Let's be honest. For many of us it all started with the humble Space Marine.
I began playing tabletop miniatures in 1998 when I was a freshman in high school. My small group of friends were already avid video gamers, role players and were assembling our first Magic the Gathering decks, but miniatures were foreign to us.
The first time I walked into the LGS and saw half a dozen tables showcasing mass warfare in the year 40k my mind was blown. I hovered around the table edges, crouching down so that I could get to eye level with the waves of Tyranid swarms, Eldar hover tanks and legions of Ultramarines with their bolters at the ready. It was a love affair that continues to this day. I was a miniatures player.
|Pretty much the coolest thing from the 90s|
In retrospect, I am somewhat surprised that I wasn't scowled at and encouraged to mind my own business. With all of my questions and curiosity, I'm sure I was making a real pest of myself. However, the community at that little hobby shop was amazing and they took the time to teach me the game and encourage my interest. Some of them even passed down old miniatures and hobby supplies, the models crusted with old paint or missing bits, so that I could hobble together my own little army. I was young and poor and those miniatures were some of my most prized possessions.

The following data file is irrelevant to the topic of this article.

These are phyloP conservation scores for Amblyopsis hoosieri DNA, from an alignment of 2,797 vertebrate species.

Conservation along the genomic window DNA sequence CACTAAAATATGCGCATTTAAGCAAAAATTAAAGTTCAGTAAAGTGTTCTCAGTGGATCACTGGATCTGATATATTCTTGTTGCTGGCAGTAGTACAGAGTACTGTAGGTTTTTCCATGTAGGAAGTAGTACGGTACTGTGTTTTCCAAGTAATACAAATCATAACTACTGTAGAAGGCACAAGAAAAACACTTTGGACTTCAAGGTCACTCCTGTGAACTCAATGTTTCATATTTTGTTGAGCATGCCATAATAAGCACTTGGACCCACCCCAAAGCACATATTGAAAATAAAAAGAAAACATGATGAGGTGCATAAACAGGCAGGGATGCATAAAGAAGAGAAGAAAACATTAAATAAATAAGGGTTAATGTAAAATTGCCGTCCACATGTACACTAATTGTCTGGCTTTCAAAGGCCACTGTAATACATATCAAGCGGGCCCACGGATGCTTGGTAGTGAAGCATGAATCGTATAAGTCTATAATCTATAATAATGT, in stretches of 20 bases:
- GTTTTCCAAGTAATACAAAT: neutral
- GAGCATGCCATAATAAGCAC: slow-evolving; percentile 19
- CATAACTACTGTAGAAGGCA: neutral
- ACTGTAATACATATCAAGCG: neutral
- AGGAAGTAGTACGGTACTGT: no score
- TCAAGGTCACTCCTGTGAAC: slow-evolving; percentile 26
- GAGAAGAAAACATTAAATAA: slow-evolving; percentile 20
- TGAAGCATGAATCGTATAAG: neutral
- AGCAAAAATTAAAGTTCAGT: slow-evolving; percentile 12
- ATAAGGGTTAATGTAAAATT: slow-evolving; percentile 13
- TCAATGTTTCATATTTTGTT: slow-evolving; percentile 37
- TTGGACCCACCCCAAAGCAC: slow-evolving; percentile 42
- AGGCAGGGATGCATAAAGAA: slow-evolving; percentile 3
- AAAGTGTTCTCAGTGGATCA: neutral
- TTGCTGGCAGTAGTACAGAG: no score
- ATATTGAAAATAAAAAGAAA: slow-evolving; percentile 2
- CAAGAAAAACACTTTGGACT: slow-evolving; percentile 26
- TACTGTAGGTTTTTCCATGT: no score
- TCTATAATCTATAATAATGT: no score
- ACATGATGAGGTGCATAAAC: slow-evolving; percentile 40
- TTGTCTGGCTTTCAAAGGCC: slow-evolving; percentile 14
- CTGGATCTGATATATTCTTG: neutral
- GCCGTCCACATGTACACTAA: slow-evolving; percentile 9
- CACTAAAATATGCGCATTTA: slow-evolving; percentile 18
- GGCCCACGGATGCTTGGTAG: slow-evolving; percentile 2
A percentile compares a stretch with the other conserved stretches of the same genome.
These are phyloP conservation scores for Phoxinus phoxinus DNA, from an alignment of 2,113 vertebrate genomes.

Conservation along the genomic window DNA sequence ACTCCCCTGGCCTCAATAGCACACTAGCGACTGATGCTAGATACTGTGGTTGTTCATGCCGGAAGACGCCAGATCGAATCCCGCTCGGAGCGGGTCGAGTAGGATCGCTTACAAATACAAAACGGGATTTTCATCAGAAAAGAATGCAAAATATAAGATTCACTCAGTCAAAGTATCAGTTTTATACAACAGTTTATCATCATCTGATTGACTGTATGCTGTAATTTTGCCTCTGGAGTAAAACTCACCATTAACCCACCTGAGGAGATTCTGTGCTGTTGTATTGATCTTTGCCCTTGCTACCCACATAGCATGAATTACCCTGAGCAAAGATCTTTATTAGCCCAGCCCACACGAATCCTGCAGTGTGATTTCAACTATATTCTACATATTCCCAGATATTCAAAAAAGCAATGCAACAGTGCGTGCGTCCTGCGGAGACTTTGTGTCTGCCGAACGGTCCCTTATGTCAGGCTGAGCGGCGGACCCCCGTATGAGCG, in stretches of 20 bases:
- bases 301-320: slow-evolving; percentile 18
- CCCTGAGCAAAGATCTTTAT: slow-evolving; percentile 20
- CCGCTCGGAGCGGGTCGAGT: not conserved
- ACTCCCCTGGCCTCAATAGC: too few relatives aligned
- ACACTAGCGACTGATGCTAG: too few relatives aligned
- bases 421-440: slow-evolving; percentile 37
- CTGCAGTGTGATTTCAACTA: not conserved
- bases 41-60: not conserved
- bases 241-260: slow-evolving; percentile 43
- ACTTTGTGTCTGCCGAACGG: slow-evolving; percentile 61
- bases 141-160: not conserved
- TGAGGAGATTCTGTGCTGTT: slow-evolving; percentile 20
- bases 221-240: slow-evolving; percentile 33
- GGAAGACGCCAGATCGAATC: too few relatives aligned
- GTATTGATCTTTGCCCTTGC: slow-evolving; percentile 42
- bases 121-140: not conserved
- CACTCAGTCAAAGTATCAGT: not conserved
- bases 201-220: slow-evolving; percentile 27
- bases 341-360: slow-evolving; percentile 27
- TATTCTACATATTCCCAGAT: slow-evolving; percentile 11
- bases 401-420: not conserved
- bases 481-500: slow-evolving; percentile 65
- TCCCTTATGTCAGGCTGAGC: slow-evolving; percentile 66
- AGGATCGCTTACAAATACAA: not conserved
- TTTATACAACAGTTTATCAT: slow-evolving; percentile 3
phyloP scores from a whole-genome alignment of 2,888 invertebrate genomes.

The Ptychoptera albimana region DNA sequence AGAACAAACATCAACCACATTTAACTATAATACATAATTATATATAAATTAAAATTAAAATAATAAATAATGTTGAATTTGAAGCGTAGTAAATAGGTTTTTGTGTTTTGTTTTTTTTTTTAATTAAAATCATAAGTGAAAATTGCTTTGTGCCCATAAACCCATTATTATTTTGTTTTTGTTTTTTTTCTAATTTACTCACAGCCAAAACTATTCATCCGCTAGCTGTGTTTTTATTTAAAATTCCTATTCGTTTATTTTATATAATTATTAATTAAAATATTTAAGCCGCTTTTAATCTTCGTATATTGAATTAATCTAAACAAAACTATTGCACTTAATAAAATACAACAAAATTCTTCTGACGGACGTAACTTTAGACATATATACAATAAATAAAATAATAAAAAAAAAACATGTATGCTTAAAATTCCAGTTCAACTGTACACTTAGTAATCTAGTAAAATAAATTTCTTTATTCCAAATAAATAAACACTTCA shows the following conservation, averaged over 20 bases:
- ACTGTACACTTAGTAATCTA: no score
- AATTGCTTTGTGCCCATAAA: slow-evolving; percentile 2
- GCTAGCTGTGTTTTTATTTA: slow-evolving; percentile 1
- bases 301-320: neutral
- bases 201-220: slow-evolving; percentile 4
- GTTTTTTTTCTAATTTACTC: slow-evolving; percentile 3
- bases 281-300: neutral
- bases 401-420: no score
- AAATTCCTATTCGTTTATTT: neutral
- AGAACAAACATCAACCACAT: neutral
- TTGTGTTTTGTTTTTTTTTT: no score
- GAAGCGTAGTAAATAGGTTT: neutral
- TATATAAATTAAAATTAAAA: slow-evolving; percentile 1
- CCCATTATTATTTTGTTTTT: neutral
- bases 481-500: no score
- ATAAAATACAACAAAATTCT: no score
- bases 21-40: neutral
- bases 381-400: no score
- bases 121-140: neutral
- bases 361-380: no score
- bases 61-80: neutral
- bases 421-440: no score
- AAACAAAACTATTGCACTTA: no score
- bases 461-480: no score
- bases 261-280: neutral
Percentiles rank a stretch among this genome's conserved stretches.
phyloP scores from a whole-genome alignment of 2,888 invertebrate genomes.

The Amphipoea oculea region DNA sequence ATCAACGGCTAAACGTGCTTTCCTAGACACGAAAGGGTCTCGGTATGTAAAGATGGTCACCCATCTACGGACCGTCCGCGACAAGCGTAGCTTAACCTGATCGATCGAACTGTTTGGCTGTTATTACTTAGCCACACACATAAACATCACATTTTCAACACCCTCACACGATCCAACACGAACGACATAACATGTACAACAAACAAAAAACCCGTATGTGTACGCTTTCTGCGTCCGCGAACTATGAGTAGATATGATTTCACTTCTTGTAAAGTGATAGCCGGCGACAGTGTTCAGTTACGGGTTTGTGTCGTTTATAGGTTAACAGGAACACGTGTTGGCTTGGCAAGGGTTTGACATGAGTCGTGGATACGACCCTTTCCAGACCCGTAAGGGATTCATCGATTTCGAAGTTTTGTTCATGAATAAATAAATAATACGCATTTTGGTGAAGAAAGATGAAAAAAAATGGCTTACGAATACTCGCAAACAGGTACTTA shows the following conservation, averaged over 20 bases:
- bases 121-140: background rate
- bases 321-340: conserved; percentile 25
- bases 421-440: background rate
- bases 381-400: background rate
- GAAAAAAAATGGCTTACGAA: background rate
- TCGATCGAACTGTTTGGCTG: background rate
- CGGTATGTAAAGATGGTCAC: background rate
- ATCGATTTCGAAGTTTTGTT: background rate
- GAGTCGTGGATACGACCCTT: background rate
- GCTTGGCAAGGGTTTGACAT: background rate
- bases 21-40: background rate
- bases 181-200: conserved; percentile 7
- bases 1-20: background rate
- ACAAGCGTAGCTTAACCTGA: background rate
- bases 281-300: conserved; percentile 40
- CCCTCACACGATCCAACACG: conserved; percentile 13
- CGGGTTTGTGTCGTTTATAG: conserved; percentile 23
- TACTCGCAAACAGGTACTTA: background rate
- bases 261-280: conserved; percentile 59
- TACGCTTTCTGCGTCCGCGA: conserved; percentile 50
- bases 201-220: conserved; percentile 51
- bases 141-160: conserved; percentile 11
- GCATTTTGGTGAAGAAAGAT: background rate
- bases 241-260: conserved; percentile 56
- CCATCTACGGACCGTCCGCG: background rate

I've noticed a recent trend where gamers become annoyed if not outright belligerent if their hobby draws a crowd. I've witnessed stern glares and biting remarks that chase potential new players away and stifle any community growth. While this is a rarity, even a few bad seeds in your community can smother a hobby with staggering speed if their aren't those willing to balance the scales and welcome the curious and the interested alike.
|Sometimes you have to Power Hug it out|